INDEPENDENT pubs in the city are not worried about Wetherspoon owner Tim Martin’s promise to slash beer prices if the UK leaves the EU on October 31.

Mr Martin, who launched the affordable chain in 1979 and now boasts almost 900 pubs, has pledged to cut prices to an “unbelievable low” after Brexit to celebrate Britain’s exit.

The businessman claims he will be able to strike cheaper deals with supplies from non-EU nations, but will only follow through with his promise if the country leaves “properly”.

Worcester is home to two Wetherspoon pubs, The Crown and The Postal Order, but competitors have told us any drop in prices is unlikely to impact their trade.

Nic Gibbons, landlord of the Anchor Inn, in Diglis Road, said: “The thing is, he can do what he wants. He can get produce from the brewery for half price. He has higher buying power than little pubs. We get ours set from Marstons and they definitely won’t drop the prices.”

He said his customers are unlikely to go to a Wetherspoons regardless of the price because they prefer the “nice environment”, including views of Diglis Marina and the expertise of his staff.

“The prices are high which keeps out the idiots – so we don’t have any trouble.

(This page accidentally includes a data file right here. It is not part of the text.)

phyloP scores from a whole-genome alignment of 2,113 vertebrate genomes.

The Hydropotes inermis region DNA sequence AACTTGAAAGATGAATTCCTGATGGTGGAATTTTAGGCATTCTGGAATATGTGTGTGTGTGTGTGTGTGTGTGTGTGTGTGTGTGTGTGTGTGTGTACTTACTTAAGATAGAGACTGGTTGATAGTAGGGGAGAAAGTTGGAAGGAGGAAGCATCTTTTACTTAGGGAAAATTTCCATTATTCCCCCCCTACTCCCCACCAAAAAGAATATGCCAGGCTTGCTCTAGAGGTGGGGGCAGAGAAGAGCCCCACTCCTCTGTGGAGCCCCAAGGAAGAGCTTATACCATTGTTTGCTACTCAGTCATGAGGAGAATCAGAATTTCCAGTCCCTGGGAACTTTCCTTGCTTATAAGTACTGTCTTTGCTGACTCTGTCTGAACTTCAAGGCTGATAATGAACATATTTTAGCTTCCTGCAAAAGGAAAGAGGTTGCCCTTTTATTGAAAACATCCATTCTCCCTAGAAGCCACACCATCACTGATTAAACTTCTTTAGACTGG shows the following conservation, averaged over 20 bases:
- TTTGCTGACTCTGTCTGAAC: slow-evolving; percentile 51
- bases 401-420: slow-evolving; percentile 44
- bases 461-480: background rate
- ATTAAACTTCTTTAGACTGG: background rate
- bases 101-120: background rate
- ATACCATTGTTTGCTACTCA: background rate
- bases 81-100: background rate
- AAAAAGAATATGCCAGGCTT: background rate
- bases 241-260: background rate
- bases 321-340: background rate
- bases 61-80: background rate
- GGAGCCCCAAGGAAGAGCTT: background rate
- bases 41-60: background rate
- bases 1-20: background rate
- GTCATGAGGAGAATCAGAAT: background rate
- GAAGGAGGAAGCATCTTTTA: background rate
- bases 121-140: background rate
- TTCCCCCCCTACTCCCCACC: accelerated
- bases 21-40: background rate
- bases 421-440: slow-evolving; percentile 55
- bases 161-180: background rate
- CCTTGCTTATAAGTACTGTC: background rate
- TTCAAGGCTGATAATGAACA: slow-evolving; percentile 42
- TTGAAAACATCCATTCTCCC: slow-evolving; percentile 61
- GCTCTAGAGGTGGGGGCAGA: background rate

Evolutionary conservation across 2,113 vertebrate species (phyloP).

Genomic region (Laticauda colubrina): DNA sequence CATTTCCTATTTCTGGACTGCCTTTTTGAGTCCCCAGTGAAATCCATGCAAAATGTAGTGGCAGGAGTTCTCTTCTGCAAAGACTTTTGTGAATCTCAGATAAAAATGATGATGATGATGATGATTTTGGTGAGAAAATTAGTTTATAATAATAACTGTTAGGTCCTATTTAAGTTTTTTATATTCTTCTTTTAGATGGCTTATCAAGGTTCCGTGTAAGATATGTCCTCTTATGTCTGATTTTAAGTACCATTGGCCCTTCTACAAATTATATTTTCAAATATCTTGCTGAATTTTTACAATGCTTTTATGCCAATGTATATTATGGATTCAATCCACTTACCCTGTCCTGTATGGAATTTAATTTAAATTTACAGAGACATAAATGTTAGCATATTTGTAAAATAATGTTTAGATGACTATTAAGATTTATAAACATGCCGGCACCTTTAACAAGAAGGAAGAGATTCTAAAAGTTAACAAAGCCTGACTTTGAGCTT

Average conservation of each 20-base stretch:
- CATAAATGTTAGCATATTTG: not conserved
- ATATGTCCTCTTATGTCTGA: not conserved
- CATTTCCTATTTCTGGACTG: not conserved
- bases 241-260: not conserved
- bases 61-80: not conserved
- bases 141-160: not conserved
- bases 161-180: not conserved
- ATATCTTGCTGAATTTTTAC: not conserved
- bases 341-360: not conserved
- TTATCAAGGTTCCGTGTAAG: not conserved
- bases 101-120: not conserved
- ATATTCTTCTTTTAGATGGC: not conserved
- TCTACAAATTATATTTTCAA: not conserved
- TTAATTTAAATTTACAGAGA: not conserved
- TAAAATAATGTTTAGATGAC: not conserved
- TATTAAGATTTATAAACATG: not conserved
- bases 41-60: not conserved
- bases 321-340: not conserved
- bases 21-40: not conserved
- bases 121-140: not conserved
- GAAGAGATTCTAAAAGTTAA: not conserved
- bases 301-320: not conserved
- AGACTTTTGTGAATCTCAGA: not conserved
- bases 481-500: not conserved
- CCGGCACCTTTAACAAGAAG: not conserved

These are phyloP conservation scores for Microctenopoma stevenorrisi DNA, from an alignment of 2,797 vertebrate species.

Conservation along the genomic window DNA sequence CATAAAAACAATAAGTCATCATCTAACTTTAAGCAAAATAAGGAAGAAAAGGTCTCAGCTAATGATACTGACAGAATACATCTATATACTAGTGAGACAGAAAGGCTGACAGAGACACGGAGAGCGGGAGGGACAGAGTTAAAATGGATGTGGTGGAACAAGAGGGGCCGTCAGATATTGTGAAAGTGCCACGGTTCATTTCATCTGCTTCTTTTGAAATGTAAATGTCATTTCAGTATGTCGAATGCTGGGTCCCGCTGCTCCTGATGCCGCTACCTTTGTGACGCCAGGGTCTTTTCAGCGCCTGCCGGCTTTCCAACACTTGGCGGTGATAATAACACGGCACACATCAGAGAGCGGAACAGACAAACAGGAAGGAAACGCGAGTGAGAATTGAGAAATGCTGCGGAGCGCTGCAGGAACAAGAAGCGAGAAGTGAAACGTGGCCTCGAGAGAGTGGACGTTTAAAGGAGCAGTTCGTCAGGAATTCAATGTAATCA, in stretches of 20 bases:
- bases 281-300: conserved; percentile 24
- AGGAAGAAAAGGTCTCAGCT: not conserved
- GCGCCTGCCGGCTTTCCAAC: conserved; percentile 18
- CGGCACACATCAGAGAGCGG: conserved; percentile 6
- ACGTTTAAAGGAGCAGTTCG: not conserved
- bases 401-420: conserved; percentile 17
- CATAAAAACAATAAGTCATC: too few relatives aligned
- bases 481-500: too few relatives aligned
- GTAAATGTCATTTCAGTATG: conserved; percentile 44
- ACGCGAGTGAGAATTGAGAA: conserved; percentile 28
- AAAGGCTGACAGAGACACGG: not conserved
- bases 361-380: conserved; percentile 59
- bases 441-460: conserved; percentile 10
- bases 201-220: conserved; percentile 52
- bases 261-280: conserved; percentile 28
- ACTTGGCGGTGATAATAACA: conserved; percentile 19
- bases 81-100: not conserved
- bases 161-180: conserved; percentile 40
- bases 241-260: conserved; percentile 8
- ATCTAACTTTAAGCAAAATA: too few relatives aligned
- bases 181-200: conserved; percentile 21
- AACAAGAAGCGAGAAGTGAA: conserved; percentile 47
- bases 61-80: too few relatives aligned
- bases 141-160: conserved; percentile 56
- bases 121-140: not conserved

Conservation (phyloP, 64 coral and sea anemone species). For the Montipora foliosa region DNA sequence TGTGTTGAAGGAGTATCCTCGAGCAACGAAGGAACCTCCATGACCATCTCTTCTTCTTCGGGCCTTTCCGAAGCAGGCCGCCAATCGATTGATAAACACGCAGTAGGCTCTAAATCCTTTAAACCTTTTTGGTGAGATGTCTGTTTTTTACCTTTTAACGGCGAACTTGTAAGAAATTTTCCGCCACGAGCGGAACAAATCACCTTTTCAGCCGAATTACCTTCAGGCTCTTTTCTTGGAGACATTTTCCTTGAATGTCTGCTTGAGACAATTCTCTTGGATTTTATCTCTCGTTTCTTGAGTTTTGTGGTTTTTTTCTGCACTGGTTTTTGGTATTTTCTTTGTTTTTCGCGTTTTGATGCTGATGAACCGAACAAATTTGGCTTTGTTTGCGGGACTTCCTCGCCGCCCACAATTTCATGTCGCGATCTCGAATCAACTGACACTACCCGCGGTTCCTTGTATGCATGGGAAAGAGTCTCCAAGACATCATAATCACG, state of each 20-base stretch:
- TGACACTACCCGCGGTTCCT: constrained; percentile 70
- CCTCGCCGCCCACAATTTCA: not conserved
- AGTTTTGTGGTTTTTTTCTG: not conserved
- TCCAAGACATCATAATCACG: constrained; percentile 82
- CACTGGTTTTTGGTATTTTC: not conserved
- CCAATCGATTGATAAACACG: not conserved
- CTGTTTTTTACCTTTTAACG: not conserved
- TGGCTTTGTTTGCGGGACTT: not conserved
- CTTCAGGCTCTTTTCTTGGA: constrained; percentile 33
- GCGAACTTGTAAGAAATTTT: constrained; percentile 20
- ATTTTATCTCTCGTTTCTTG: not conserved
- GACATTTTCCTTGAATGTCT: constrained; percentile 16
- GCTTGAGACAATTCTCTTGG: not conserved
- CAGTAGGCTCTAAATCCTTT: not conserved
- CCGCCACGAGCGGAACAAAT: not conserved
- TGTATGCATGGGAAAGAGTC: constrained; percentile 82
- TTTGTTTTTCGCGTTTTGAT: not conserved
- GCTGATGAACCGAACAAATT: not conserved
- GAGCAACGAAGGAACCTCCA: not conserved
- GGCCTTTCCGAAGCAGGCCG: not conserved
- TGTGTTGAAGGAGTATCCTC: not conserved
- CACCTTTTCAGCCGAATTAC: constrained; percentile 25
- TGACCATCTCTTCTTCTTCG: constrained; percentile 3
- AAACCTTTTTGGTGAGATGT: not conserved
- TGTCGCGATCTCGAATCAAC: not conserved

“People who come here feel very welcome, the staff are helpful and it’s a nice environment.”

He went on to say a person’s choice of pub depends on how much they earn and their tastes.

“Personally, I wouldn’t go to a Wetherspoons,” he said. “I prefer to support independent businesses. I will never go in a chain.”

Melanie Thompson, owner of the Farriers Arms, in Fish Street, said: “A lot of people go to Wetherspoons for the cheap beer. If they slash their prices, those people will still likely go.

“I don’t think it will change things much. People come here because they like the pub, it’s one of the oldest in the city.”

Jen Ball, owner of The King Charles, in New Street, said: “Certainly, we think Wetherspoons is a lovely business, but we don’t share that many clientele with them. If they can get their beer cheaper then good luck to them. We are a pub for more discerning beer drinkers.”

Alex Williams, assistant manager of the Cardinal’s Hat, in Friar Street, said his pub is “able to offer things that others aren’t” including a selection of world beers. “[Mr Martin] is not keen on that sort of thing anymore.”